As the old saw is remembered, “call me anything; just don’t call me late for dinner – or payday.”

This column appeared in Feb. 15, 2013

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Bryan Porter’s Race to Reduce Crime

By Harry M. Covert

In one of the more memorable trials in Alexandria’s Circuit Court the young lawyer was making his first major murder prosecution.  In a dignified blue business suit, power tie and sporting new cufflinks he cut the figure of a veteran trial lawyer.

On that date, the Virginia courtroom was filled to capacity.  When asked if prosecutor and defense attorney were ready Bryan Porter stood eagerly and in a firm voice answered “Yes, Your Honor”.  If there was any anxiety it wasn’t seen this day in the Franklin P. Backus Courthouse on King Street.

The former Alexandria police officer presented the case for the Commonwealth with fact after undisputed fact. Following a brief lunch break it was rather obvious the local defendant was going to be on the losing end. He was, too, and sent to a long time penitentiary sentence.

While Porter was all business he broke out into a nice smile.  His success wasn’t spoiled amid the handshakes and congratulations.

From that time, Porter has tried some 800 felony cases, many misdemeanors and handles most of the murder and violent crime cases before the Alexandria Commonwealth’s Attorney’s office.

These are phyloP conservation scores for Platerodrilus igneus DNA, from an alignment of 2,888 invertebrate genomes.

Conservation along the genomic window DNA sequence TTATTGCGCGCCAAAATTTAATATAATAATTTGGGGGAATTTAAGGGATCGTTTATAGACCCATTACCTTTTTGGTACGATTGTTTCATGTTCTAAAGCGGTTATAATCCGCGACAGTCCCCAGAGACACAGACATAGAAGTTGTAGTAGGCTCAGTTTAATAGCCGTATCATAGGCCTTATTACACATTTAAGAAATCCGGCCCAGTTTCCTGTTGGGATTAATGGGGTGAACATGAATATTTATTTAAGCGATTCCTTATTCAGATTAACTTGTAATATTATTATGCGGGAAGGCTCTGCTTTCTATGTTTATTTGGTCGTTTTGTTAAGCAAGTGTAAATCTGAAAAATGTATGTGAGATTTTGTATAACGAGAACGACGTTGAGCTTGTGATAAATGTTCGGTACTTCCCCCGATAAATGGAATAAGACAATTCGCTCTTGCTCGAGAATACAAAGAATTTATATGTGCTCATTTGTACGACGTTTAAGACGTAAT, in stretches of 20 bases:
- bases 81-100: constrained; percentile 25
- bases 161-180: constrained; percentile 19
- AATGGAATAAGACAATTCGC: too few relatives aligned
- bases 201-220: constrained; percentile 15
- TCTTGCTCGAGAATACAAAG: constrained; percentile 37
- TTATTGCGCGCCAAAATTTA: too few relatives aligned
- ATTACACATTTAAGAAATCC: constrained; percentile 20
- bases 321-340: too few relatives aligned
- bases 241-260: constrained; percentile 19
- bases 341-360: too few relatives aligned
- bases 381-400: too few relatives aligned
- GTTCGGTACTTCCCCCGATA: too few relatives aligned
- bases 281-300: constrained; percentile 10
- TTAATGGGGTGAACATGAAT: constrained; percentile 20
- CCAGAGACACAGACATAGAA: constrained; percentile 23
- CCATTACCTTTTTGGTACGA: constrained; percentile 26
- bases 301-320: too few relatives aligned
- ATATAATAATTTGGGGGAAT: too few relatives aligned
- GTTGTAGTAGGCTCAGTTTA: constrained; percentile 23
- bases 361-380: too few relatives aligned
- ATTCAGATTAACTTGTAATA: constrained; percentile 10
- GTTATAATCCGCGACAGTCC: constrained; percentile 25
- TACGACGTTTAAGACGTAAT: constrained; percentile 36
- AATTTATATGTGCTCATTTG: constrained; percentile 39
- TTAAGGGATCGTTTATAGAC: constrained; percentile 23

On Saturday past, Feb. 9, Bryan Porter threw a big party in Del Ray’s Pork Barrel restaurant to announce his candidacy for the city’s Commonwealth’s Attorney. S. Randolph Sengel, longtime chief prosecutor, will retire from the office he’s held for three decades. His term ends at the end of the year.

Porter praised Sengel for his leadership. “The city is losing a sterling public official.”

He pledged if elected, “you’ll elect someone who believes in protecting the people. I give my word to prosecute with humility. And I will vigorously work to have policies that reduce crime.”

Bryan wondered if he’d have a crowd. He was more than pleased. The turnout was about 500, including Sheriff Dana Lawhorne, Mayor Bill Euille, new Vice Mayor Alison Silverberg, City Council members Justin Wilson, Del Pepper, Tim Lovain and John Alexander. Delegate Rob Krupicka, a former councilman, was also joined by Dak Hardwick, chairman of the Alexandria Democratic Committee.

Joining the local throng were many local business leaders and Benjamin Katz of the Virginia Attorney General’s office. He is a former prosecutor in Alexandria.

Sheriff Lawhorne will be campaigning for reelection as Porter seeks his first time in the Nov. 5 election.

Sengel has been one of the most influential political leaders in the city and state and will be a major player in the coming race.

“Bryan is an excellent trial attorney,” Sengel said. “He’s lived the life of law enforcement and has been blessed to work with our staff of high standards.”

Lawhorne will be seeking his third four-year term as sheriff. He is considered the most popular and most effective sheriff in the city’s history. He praised Bryan and his family. “John and Bonnie Porter taught their family great values and they live those values.” Bryan’s brother Scott is an assistant Commonwealth’s Attorney in Arlington.

For the occasion, Porter also donned a business suit. It was evident he was ready for the political business.

This column appeared in the issue of Feb. 14-21, 2013.